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51 Birch Street

4.1 out of 5 stars 97 customer reviews

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Editorial Reviews

Documentary filmmaker Doug Block always thought his parents' 54-year marriage was a good one. But when his mother dies unexpectedly and his father swiftly marries a former secretary, he discovers a family history far more complex and troubled than he ever imagined. 51 BIRCH STREET is a riveting personal documentary that explores a universal human question - how much about your parents do you really want to know?

Special Features

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Product Details

  • Actors: Carol Block, Doug Block, Mike Block
  • Directors: Doug Block
  • Format: NTSC
  • Language: English
  • Region: Region 1 (U.S. and Canada only. Read more about DVD formats.)
  • Aspect Ratio: 1.33:1
  • Number of discs: 1
  • Rated:
    NR
    Not Rated
  • Studio: Image Entertainment
  • DVD Release Date: March 12, 2012
  • Run Time: 88 minutes
  • Average Customer Review: 4.1 out of 5 stars  See all reviews (97 customer reviews)
  • ASIN: B000QFAFOU
  • Amazon Best Sellers Rank: #152,646 in Movies & TV (See Top 100 in Movies & TV)

Customer Reviews

Top Customer Reviews

By Z. Freeman VINE VOICE on August 26, 2007
Format: DVD
51 Birch Street is the family discussion that most families never have. But not only do the Blocks have that discussion, documentary filmmaker Doug Block has captured it all on film and expertly crafted an easily accessible documentary that is equally amusing and moving, stirring and reassuring. What begins as one man's investigation into his parent's past slowly morphs into the most eloquently constructed, universally relatable digital home movie of all time.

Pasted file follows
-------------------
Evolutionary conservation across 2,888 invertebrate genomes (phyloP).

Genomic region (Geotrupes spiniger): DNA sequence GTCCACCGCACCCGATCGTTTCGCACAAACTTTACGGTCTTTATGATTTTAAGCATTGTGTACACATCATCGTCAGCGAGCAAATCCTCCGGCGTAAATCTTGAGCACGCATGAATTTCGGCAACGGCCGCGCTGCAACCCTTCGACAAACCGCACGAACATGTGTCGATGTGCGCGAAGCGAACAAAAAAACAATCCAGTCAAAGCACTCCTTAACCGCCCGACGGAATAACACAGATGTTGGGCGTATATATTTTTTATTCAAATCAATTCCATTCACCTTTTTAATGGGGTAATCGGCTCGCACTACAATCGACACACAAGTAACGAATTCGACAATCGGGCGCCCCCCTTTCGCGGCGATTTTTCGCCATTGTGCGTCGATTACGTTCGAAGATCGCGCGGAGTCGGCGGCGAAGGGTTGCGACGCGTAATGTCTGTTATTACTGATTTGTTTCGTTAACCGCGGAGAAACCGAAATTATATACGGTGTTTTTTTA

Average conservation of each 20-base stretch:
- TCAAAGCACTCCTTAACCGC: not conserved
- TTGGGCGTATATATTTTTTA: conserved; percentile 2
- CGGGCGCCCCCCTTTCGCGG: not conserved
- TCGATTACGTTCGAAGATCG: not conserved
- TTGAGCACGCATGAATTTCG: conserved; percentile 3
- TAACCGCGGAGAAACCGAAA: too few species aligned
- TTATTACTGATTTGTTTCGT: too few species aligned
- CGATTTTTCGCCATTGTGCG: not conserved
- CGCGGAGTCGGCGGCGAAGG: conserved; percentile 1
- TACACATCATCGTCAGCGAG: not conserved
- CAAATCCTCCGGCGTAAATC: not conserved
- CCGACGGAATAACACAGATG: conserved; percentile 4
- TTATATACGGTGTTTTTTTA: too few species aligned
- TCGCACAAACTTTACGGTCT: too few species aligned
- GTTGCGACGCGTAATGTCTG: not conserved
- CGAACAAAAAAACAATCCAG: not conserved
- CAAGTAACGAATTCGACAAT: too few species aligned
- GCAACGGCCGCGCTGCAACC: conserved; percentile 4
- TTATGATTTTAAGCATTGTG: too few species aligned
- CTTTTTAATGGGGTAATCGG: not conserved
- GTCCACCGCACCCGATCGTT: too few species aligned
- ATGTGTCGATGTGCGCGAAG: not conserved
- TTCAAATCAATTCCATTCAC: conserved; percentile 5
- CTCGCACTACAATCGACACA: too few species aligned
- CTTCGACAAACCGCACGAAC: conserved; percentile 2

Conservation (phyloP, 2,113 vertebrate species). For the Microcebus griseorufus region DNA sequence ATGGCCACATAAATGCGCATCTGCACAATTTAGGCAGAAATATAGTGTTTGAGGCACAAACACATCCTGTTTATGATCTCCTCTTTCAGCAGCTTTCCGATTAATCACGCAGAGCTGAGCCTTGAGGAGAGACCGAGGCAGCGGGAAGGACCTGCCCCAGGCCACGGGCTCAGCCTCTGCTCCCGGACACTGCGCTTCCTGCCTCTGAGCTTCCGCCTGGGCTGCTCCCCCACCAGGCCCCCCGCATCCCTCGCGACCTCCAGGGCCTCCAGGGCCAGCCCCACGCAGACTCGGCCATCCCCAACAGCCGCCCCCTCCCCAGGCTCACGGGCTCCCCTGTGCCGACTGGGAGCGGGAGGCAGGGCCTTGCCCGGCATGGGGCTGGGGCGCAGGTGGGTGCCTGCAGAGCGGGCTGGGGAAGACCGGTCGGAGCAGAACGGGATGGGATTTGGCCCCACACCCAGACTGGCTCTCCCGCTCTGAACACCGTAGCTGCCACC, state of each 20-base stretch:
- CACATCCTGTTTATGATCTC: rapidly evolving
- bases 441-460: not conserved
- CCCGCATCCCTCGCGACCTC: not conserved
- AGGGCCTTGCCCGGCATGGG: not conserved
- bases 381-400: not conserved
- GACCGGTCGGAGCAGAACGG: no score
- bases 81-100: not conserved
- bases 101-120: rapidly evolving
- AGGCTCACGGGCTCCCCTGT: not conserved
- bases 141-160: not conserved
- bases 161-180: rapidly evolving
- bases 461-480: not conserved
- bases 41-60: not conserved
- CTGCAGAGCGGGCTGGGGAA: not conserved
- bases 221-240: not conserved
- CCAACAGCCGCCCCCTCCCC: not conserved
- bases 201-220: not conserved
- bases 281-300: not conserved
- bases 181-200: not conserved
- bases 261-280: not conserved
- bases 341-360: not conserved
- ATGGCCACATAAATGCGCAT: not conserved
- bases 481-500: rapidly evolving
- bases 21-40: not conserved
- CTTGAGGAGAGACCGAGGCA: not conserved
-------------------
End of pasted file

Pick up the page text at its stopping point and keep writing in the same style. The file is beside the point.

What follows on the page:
Ineterspersing decades of video footage, photos, interviews, and (most notably) his mother's journals, Block examines his parent's 54-year marriage looking for clues as to why his father may have remarried only three months after his mother's death. As Block slowly unearths information from his mother's journals and through interviews with his father and relatives, the film picks up steam, building towards the inevitably cathartic finale.

But 51 Birch Street isn't just an autobiographical film about Block's parents. It's also not just a study in marital fidelity (or lack thereof). What 51 Birch Street really does is examine the disconnect between parents and children, between generations, between siblings, and between friends and documents one man's journey in bridging that disconnect. 51 Birch Street is the rare film that is designed to open dialogue on many complex issues. As Block works towards his own resolutions, audience members can't help but think about questions they may feel the need to ask or to discuss.

Inevitably there are uncomfortable moments where both Block and the audience are wondering whether he should delve any further into the past, both for moral reasons and because, as the DVD cover asks: "Do you REALLY want to know your parents?
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Format: DVD
A documentary that seems more like a reinactment, '51 Birch Street' presents an excellent family affair. Being able to draw from a large stash of photos, a few home movies and videos, as well as his deceased mother's daily diary, filmmaker Doug Block discovers a lot about his family--mostly his parents--that he hardly knew possible. Ambivalence creeps into play, for his discoveries are bittersweet. Sometimes he finds out things he'd rather not know. Generosity is also present, however, for the film wouldn't be interesting if we didn't care about the participants. Some of the discoveries have to do with social changes occurring between the fifties and sixties. Block narrates the family story with both emotion and detachment, but mainly approaches the film like he were a reporter. (We find out early in the film that after his mother dies, his father is quickly on the mend, marrying his long-time secretary.) With editing that uses good judgment and family discussions that yield interest, '51 Birch Street' is a real find.